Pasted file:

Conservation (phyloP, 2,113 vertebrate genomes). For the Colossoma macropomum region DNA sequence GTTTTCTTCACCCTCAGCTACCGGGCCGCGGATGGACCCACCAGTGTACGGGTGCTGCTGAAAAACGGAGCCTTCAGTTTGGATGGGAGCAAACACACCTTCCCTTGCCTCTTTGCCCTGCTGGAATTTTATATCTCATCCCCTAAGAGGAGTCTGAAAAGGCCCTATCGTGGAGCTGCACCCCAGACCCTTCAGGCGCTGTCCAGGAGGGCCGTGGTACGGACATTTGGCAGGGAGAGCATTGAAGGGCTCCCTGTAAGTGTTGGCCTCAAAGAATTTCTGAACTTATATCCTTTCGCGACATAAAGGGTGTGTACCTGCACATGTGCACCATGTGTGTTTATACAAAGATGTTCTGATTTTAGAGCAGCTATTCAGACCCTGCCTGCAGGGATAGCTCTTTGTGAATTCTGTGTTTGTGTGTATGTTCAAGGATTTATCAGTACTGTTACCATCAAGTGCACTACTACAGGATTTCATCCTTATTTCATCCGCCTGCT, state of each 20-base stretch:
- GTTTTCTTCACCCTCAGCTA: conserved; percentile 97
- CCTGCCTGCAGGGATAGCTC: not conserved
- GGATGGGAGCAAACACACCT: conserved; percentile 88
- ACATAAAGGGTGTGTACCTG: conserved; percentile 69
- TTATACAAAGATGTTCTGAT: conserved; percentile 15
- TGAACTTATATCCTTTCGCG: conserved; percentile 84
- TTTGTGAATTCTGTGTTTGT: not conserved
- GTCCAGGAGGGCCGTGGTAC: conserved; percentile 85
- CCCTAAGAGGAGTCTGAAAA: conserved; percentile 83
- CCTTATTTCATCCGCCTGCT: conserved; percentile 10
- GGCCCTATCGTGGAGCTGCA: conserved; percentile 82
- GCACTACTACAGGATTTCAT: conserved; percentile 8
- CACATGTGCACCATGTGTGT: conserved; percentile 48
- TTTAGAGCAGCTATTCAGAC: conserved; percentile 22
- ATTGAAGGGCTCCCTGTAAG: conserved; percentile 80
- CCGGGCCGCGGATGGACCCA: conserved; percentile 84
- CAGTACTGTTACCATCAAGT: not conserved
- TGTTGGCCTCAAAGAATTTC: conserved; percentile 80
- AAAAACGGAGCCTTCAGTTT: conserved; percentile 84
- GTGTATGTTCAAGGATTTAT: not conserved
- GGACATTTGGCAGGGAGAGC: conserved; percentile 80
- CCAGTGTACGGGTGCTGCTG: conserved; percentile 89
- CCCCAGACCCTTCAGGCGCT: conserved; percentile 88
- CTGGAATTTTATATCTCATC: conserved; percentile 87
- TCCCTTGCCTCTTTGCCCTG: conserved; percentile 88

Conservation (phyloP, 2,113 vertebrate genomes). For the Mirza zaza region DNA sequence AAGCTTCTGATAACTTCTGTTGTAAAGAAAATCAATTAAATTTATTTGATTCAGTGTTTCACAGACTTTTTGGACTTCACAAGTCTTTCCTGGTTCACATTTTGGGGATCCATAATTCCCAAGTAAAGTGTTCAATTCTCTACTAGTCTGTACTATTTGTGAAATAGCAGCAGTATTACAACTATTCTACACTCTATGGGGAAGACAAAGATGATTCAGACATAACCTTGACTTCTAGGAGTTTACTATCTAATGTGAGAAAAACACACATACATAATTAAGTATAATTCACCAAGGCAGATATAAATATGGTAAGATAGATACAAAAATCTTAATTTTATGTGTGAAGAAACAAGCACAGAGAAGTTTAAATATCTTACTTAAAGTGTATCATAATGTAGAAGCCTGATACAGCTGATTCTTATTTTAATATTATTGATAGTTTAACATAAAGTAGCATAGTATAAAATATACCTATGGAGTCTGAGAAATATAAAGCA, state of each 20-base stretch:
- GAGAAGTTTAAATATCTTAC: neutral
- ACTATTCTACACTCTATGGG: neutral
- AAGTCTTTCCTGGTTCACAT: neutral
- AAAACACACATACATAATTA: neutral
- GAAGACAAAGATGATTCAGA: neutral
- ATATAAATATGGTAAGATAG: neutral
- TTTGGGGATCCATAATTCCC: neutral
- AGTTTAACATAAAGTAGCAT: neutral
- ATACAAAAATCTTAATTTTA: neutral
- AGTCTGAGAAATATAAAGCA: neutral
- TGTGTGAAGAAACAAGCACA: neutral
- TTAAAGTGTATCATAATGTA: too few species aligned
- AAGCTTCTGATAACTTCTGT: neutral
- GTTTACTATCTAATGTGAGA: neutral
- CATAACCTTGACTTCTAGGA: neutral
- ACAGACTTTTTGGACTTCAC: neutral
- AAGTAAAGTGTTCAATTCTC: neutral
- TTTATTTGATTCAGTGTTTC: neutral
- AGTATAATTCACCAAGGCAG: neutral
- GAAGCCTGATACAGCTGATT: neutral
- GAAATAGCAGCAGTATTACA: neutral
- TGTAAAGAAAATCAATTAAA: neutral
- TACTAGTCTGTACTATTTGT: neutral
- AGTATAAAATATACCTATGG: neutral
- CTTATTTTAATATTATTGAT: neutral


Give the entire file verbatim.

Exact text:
Conservation (phyloP, 2,113 vertebrate genomes). For the Colossoma macropomum region DNA sequence GTTTTCTTCACCCTCAGCTACCGGGCCGCGGATGGACCCACCAGTGTACGGGTGCTGCTGAAAAACGGAGCCTTCAGTTTGGATGGGAGCAAACACACCTTCCCTTGCCTCTTTGCCCTGCTGGAATTTTATATCTCATCCCCTAAGAGGAGTCTGAAAAGGCCCTATCGTGGAGCTGCACCCCAGACCCTTCAGGCGCTGTCCAGGAGGGCCGTGGTACGGACATTTGGCAGGGAGAGCATTGAAGGGCTCCCTGTAAGTGTTGGCCTCAAAGAATTTCTGAACTTATATCCTTTCGCGACATAAAGGGTGTGTACCTGCACATGTGCACCATGTGTGTTTATACAAAGATGTTCTGATTTTAGAGCAGCTATTCAGACCCTGCCTGCAGGGATAGCTCTTTGTGAATTCTGTGTTTGTGTGTATGTTCAAGGATTTATCAGTACTGTTACCATCAAGTGCACTACTACAGGATTTCATCCTTATTTCATCCGCCTGCT, state of each 20-base stretch:
- GTTTTCTTCACCCTCAGCTA: conserved; percentile 97
- CCTGCCTGCAGGGATAGCTC: not conserved
- GGATGGGAGCAAACACACCT: conserved; percentile 88
- ACATAAAGGGTGTGTACCTG: conserved; percentile 69
- TTATACAAAGATGTTCTGAT: conserved; percentile 15
- TGAACTTATATCCTTTCGCG: conserved; percentile 84
- TTTGTGAATTCTGTGTTTGT: not conserved
- GTCCAGGAGGGCCGTGGTAC: conserved; percentile 85
- CCCTAAGAGGAGTCTGAAAA: conserved; percentile 83
- CCTTATTTCATCCGCCTGCT: conserved; percentile 10
- GGCCCTATCGTGGAGCTGCA: conserved; percentile 82
- GCACTACTACAGGATTTCAT: conserved; percentile 8
- CACATGTGCACCATGTGTGT: conserved; percentile 48
- TTTAGAGCAGCTATTCAGAC: conserved; percentile 22
- ATTGAAGGGCTCCCTGTAAG: conserved; percentile 80
- CCGGGCCGCGGATGGACCCA: conserved; percentile 84
- CAGTACTGTTACCATCAAGT: not conserved
- TGTTGGCCTCAAAGAATTTC: conserved; percentile 80
- AAAAACGGAGCCTTCAGTTT: conserved; percentile 84
- GTGTATGTTCAAGGATTTAT: not conserved
- GGACATTTGGCAGGGAGAGC: conserved; percentile 80
- CCAGTGTACGGGTGCTGCTG: conserved; percentile 89
- CCCCAGACCCTTCAGGCGCT: conserved; percentile 88
- CTGGAATTTTATATCTCATC: conserved; percentile 87
- TCCCTTGCCTCTTTGCCCTG: conserved; percentile 88

Conservation (phyloP, 2,113 vertebrate genomes). For the Mirza zaza region DNA sequence AAGCTTCTGATAACTTCTGTTGTAAAGAAAATCAATTAAATTTATTTGATTCAGTGTTTCACAGACTTTTTGGACTTCACAAGTCTTTCCTGGTTCACATTTTGGGGATCCATAATTCCCAAGTAAAGTGTTCAATTCTCTACTAGTCTGTACTATTTGTGAAATAGCAGCAGTATTACAACTATTCTACACTCTATGGGGAAGACAAAGATGATTCAGACATAACCTTGACTTCTAGGAGTTTACTATCTAATGTGAGAAAAACACACATACATAATTAAGTATAATTCACCAAGGCAGATATAAATATGGTAAGATAGATACAAAAATCTTAATTTTATGTGTGAAGAAACAAGCACAGAGAAGTTTAAATATCTTACTTAAAGTGTATCATAATGTAGAAGCCTGATACAGCTGATTCTTATTTTAATATTATTGATAGTTTAACATAAAGTAGCATAGTATAAAATATACCTATGGAGTCTGAGAAATATAAAGCA, state of each 20-base stretch:
- GAGAAGTTTAAATATCTTAC: neutral
- ACTATTCTACACTCTATGGG: neutral
- AAGTCTTTCCTGGTTCACAT: neutral
- AAAACACACATACATAATTA: neutral
- GAAGACAAAGATGATTCAGA: neutral
- ATATAAATATGGTAAGATAG: neutral
- TTTGGGGATCCATAATTCCC: neutral
- AGTTTAACATAAAGTAGCAT: neutral
- ATACAAAAATCTTAATTTTA: neutral
- AGTCTGAGAAATATAAAGCA: neutral
- TGTGTGAAGAAACAAGCACA: neutral
- TTAAAGTGTATCATAATGTA: too few species aligned
- AAGCTTCTGATAACTTCTGT: neutral
- GTTTACTATCTAATGTGAGA: neutral
- CATAACCTTGACTTCTAGGA: neutral
- ACAGACTTTTTGGACTTCAC: neutral
- AAGTAAAGTGTTCAATTCTC: neutral
- TTTATTTGATTCAGTGTTTC: neutral
- AGTATAATTCACCAAGGCAG: neutral
- GAAGCCTGATACAGCTGATT: neutral
- GAAATAGCAGCAGTATTACA: neutral
- TGTAAAGAAAATCAATTAAA: neutral
- TACTAGTCTGTACTATTTGT: neutral
- AGTATAAAATATACCTATGG: neutral
- CTTATTTTAATATTATTGAT: neutral